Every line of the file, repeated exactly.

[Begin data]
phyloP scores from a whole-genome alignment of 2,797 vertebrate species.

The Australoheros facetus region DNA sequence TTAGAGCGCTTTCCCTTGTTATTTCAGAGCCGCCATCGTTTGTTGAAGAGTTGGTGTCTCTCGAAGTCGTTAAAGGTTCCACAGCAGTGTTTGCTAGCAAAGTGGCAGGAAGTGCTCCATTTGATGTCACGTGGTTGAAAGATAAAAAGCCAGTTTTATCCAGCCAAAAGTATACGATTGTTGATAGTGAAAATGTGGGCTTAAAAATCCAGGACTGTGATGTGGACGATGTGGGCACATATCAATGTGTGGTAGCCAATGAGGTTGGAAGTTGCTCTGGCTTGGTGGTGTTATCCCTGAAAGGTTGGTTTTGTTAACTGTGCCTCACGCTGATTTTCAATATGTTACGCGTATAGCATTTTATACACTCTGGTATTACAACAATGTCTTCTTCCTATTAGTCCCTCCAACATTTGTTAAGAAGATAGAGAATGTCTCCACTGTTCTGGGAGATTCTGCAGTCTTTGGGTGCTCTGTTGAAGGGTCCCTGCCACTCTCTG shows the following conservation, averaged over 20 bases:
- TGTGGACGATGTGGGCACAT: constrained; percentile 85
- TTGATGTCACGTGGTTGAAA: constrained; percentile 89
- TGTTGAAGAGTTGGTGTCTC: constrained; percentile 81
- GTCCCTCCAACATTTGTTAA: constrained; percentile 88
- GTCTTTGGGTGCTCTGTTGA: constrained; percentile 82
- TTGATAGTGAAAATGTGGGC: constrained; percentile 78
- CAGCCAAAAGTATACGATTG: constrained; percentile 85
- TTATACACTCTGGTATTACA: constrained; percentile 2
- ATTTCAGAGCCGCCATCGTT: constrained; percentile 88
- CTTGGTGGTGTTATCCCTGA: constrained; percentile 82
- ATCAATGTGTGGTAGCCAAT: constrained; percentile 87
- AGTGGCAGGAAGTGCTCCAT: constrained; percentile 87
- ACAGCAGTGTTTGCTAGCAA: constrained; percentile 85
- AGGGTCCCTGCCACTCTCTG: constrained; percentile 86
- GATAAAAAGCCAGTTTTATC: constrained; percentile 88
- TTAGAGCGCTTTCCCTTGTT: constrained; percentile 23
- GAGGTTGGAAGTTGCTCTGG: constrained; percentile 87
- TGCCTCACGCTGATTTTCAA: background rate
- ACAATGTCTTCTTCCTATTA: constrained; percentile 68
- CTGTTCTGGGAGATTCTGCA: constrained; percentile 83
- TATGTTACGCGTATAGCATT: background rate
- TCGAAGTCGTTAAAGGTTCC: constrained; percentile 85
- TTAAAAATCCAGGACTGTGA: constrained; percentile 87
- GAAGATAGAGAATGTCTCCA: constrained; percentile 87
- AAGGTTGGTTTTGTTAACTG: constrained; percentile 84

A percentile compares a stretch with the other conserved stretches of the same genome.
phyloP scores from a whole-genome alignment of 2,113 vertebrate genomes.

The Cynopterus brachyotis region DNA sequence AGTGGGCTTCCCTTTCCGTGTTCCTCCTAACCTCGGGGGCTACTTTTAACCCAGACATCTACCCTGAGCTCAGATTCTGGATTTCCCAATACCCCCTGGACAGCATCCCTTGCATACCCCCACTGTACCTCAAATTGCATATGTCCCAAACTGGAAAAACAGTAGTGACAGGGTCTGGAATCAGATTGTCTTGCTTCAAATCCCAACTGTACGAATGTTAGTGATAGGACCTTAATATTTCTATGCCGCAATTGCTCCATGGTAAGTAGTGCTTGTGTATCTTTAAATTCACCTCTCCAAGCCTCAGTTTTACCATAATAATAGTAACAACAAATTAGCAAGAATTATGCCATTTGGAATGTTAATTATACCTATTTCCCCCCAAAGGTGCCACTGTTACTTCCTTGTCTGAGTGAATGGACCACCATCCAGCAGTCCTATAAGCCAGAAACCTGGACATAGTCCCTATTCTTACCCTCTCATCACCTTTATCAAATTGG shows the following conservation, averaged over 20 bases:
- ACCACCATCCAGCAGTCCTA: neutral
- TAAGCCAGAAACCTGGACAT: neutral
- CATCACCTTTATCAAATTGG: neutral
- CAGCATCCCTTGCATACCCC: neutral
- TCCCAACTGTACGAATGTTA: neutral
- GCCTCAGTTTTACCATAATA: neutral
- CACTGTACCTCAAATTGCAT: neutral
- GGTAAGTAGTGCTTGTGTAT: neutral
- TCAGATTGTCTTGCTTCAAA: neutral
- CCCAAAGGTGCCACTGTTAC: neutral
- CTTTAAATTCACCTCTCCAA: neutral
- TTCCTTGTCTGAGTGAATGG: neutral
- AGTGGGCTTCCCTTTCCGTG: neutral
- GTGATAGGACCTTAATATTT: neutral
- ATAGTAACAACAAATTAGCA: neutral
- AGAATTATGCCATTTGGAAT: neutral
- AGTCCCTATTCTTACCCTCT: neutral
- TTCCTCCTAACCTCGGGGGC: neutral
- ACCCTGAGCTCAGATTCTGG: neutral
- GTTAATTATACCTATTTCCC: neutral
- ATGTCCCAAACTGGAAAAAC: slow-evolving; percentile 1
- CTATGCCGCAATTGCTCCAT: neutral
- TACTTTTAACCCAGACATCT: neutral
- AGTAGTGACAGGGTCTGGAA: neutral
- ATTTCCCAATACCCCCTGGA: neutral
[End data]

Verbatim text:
phyloP scores from a whole-genome alignment of 2,797 vertebrate species.

The Australoheros facetus region DNA sequence TTAGAGCGCTTTCCCTTGTTATTTCAGAGCCGCCATCGTTTGTTGAAGAGTTGGTGTCTCTCGAAGTCGTTAAAGGTTCCACAGCAGTGTTTGCTAGCAAAGTGGCAGGAAGTGCTCCATTTGATGTCACGTGGTTGAAAGATAAAAAGCCAGTTTTATCCAGCCAAAAGTATACGATTGTTGATAGTGAAAATGTGGGCTTAAAAATCCAGGACTGTGATGTGGACGATGTGGGCACATATCAATGTGTGGTAGCCAATGAGGTTGGAAGTTGCTCTGGCTTGGTGGTGTTATCCCTGAAAGGTTGGTTTTGTTAACTGTGCCTCACGCTGATTTTCAATATGTTACGCGTATAGCATTTTATACACTCTGGTATTACAACAATGTCTTCTTCCTATTAGTCCCTCCAACATTTGTTAAGAAGATAGAGAATGTCTCCACTGTTCTGGGAGATTCTGCAGTCTTTGGGTGCTCTGTTGAAGGGTCCCTGCCACTCTCTG shows the following conservation, averaged over 20 bases:
- TGTGGACGATGTGGGCACAT: constrained; percentile 85
- TTGATGTCACGTGGTTGAAA: constrained; percentile 89
- TGTTGAAGAGTTGGTGTCTC: constrained; percentile 81
- GTCCCTCCAACATTTGTTAA: constrained; percentile 88
- GTCTTTGGGTGCTCTGTTGA: constrained; percentile 82
- TTGATAGTGAAAATGTGGGC: constrained; percentile 78
- CAGCCAAAAGTATACGATTG: constrained; percentile 85
- TTATACACTCTGGTATTACA: constrained; percentile 2
- ATTTCAGAGCCGCCATCGTT: constrained; percentile 88
- CTTGGTGGTGTTATCCCTGA: constrained; percentile 82
- ATCAATGTGTGGTAGCCAAT: constrained; percentile 87
- AGTGGCAGGAAGTGCTCCAT: constrained; percentile 87
- ACAGCAGTGTTTGCTAGCAA: constrained; percentile 85
- AGGGTCCCTGCCACTCTCTG: constrained; percentile 86
- GATAAAAAGCCAGTTTTATC: constrained; percentile 88
- TTAGAGCGCTTTCCCTTGTT: constrained; percentile 23
- GAGGTTGGAAGTTGCTCTGG: constrained; percentile 87
- TGCCTCACGCTGATTTTCAA: background rate
- ACAATGTCTTCTTCCTATTA: constrained; percentile 68
- CTGTTCTGGGAGATTCTGCA: constrained; percentile 83
- TATGTTACGCGTATAGCATT: background rate
- TCGAAGTCGTTAAAGGTTCC: constrained; percentile 85
- TTAAAAATCCAGGACTGTGA: constrained; percentile 87
- GAAGATAGAGAATGTCTCCA: constrained; percentile 87
- AAGGTTGGTTTTGTTAACTG: constrained; percentile 84

A percentile compares a stretch with the other conserved stretches of the same genome.
phyloP scores from a whole-genome alignment of 2,113 vertebrate genomes.

The Cynopterus brachyotis region DNA sequence AGTGGGCTTCCCTTTCCGTGTTCCTCCTAACCTCGGGGGCTACTTTTAACCCAGACATCTACCCTGAGCTCAGATTCTGGATTTCCCAATACCCCCTGGACAGCATCCCTTGCATACCCCCACTGTACCTCAAATTGCATATGTCCCAAACTGGAAAAACAGTAGTGACAGGGTCTGGAATCAGATTGTCTTGCTTCAAATCCCAACTGTACGAATGTTAGTGATAGGACCTTAATATTTCTATGCCGCAATTGCTCCATGGTAAGTAGTGCTTGTGTATCTTTAAATTCACCTCTCCAAGCCTCAGTTTTACCATAATAATAGTAACAACAAATTAGCAAGAATTATGCCATTTGGAATGTTAATTATACCTATTTCCCCCCAAAGGTGCCACTGTTACTTCCTTGTCTGAGTGAATGGACCACCATCCAGCAGTCCTATAAGCCAGAAACCTGGACATAGTCCCTATTCTTACCCTCTCATCACCTTTATCAAATTGG shows the following conservation, averaged over 20 bases:
- ACCACCATCCAGCAGTCCTA: neutral
- TAAGCCAGAAACCTGGACAT: neutral
- CATCACCTTTATCAAATTGG: neutral
- CAGCATCCCTTGCATACCCC: neutral
- TCCCAACTGTACGAATGTTA: neutral
- GCCTCAGTTTTACCATAATA: neutral
- CACTGTACCTCAAATTGCAT: neutral
- GGTAAGTAGTGCTTGTGTAT: neutral
- TCAGATTGTCTTGCTTCAAA: neutral
- CCCAAAGGTGCCACTGTTAC: neutral
- CTTTAAATTCACCTCTCCAA: neutral
- TTCCTTGTCTGAGTGAATGG: neutral
- AGTGGGCTTCCCTTTCCGTG: neutral
- GTGATAGGACCTTAATATTT: neutral
- ATAGTAACAACAAATTAGCA: neutral
- AGAATTATGCCATTTGGAAT: neutral
- AGTCCCTATTCTTACCCTCT: neutral
- TTCCTCCTAACCTCGGGGGC: neutral
- ACCCTGAGCTCAGATTCTGG: neutral
- GTTAATTATACCTATTTCCC: neutral
- ATGTCCCAAACTGGAAAAAC: slow-evolving; percentile 1
- CTATGCCGCAATTGCTCCAT: neutral
- TACTTTTAACCCAGACATCT: neutral
- AGTAGTGACAGGGTCTGGAA: neutral
- ATTTCCCAATACCCCCTGGA: neutral